Native Feminisms showcases the aesthetic richness and political power of artworks produced by contemporary Native North American artists whose practices address intersectional issues of feminisms and indigeneity.
Over thirty years ago, Laguna Pueblo scholar Paula Gunn Allen asserted the “red roots of white feminism,” arguing that “If American society judiciously modeled the traditions of the various Native Nations, the place of women in society would become central… the elderly would be respected, honored, and protected as a primary cultural resource… [and] the destruction of the biota, the life sphere, and the natural resources of the planet would be curtailed.” In other words, if settler American societies adopted the worldviews and gynarchical practices that characterized Indigenous communities prior to European invasion, contemporary sociopolitical problems would be alleviated.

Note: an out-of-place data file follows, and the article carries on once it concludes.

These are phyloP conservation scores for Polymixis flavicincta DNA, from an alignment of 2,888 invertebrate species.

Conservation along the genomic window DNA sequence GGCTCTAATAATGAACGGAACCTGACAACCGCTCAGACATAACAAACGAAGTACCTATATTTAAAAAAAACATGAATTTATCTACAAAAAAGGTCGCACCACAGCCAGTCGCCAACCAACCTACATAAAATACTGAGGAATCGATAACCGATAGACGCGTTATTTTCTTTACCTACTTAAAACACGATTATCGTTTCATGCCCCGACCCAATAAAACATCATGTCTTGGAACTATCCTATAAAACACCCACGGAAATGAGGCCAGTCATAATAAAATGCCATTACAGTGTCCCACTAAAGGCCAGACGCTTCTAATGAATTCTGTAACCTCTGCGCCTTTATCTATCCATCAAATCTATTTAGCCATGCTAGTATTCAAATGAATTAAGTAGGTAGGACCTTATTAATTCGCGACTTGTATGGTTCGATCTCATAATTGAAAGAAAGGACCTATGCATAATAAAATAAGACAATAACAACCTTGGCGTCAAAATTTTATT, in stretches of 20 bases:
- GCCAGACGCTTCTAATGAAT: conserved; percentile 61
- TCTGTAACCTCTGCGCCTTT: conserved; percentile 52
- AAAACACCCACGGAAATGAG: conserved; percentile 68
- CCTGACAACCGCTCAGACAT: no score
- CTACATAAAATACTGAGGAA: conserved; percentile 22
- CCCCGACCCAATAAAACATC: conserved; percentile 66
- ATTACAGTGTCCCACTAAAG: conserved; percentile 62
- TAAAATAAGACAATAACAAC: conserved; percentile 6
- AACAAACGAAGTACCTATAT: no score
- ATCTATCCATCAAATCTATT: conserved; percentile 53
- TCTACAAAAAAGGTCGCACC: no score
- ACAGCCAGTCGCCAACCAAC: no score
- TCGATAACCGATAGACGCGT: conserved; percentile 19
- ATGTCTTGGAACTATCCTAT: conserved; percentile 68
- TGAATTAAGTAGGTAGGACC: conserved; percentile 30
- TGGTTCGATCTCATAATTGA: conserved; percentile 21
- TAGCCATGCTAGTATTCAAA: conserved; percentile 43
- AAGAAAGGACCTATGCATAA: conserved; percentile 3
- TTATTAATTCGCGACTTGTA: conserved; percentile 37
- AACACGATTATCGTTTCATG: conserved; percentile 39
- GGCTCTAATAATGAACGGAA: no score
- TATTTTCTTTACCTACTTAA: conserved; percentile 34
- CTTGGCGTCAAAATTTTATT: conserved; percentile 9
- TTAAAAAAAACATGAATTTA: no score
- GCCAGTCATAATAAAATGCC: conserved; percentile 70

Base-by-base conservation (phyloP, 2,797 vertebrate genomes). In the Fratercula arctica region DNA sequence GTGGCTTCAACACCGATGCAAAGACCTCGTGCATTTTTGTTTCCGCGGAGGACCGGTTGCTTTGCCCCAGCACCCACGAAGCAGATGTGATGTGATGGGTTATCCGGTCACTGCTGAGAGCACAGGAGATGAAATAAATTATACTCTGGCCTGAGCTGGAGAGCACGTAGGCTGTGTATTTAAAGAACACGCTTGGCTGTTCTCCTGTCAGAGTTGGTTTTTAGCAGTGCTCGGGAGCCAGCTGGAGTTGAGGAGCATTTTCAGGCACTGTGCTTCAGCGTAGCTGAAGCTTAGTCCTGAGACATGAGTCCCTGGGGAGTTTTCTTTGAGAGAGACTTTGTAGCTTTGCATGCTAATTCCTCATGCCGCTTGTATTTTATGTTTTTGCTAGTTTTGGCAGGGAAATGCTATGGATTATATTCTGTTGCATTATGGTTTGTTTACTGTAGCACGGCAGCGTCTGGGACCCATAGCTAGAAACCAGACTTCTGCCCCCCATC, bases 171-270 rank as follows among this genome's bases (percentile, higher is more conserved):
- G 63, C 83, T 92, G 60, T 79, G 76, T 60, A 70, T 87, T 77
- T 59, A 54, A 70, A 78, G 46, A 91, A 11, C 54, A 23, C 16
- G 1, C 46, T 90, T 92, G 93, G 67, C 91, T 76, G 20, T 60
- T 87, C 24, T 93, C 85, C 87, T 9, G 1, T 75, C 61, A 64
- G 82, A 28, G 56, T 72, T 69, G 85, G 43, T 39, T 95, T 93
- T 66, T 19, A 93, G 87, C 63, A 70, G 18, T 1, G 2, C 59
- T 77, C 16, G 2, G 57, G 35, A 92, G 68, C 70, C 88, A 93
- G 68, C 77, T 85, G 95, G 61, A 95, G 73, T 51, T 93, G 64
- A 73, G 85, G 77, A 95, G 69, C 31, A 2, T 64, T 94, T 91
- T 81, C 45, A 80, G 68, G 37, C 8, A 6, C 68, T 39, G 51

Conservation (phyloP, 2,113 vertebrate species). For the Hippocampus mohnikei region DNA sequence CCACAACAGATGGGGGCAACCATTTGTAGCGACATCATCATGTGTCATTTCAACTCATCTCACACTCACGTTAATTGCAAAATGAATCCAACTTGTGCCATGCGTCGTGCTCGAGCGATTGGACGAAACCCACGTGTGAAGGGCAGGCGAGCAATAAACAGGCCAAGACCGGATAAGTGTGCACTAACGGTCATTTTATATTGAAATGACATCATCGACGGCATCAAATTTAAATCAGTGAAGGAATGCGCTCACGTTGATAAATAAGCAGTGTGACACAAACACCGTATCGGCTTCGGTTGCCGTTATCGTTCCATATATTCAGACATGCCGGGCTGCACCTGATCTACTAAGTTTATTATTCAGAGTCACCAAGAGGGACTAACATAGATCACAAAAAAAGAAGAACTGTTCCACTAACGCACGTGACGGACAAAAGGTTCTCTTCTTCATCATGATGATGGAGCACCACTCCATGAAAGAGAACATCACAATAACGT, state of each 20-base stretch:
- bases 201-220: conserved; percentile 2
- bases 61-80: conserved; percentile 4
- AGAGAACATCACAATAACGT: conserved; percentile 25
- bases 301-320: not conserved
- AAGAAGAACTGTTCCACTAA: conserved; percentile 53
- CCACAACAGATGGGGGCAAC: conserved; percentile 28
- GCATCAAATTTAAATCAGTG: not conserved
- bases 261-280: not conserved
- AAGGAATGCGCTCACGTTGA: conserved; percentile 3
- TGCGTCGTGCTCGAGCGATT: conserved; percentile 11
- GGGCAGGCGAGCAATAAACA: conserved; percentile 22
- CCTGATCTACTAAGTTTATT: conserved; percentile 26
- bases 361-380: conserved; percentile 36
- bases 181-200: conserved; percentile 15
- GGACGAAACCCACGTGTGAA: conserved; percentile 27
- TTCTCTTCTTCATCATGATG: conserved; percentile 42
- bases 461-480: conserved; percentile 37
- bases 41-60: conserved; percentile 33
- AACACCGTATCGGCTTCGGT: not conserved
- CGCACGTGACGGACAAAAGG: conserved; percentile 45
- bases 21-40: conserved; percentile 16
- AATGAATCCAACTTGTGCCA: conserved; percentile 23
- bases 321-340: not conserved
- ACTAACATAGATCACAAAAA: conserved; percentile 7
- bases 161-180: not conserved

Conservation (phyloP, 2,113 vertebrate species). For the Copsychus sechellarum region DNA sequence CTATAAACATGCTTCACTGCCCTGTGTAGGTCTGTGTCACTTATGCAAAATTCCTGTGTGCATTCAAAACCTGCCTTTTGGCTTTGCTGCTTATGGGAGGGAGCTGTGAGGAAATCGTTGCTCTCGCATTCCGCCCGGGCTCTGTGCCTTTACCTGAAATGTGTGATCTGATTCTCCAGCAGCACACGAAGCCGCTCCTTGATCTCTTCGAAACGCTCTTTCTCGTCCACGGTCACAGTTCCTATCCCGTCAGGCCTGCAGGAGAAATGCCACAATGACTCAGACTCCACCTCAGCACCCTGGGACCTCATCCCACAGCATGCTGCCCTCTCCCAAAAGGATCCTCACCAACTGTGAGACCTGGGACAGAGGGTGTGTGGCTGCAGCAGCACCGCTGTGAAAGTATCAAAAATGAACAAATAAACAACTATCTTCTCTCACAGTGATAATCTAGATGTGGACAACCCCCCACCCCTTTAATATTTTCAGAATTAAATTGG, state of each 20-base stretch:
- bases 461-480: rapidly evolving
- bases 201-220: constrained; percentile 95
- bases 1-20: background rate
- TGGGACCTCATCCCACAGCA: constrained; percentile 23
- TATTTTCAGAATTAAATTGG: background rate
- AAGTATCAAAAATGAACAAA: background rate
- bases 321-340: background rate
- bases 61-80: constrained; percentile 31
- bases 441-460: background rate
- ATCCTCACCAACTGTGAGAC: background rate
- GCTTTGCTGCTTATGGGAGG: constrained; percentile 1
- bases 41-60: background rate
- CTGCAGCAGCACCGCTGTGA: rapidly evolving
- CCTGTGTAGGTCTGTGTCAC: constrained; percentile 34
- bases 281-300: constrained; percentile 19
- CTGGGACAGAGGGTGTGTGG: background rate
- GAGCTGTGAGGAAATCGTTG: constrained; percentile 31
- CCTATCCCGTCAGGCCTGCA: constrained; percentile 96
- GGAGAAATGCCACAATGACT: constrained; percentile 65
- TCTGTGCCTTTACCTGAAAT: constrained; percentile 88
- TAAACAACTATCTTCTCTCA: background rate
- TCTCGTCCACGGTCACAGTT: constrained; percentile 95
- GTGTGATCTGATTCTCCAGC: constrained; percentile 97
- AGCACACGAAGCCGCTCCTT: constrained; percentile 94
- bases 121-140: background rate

Today, issues regarding women’s rights, elders’ protection, and environmental concerns are critical for many North Americans, particularly in the contexts of the #MeToo Movement, the COVID-19 pandemic, and continued fossil fuel extraction. The artists in this exhibition grapple with the specific ways Native communities experience these and other concerns, addressing decolonization efforts, feminine aesthetic traditions, Indigenous ecocriticism, customs of gender fluidity, violence against Native women and Two-Spirit peoples, and Indigenous futurisms.
Curated by Elizabeth S. Hawley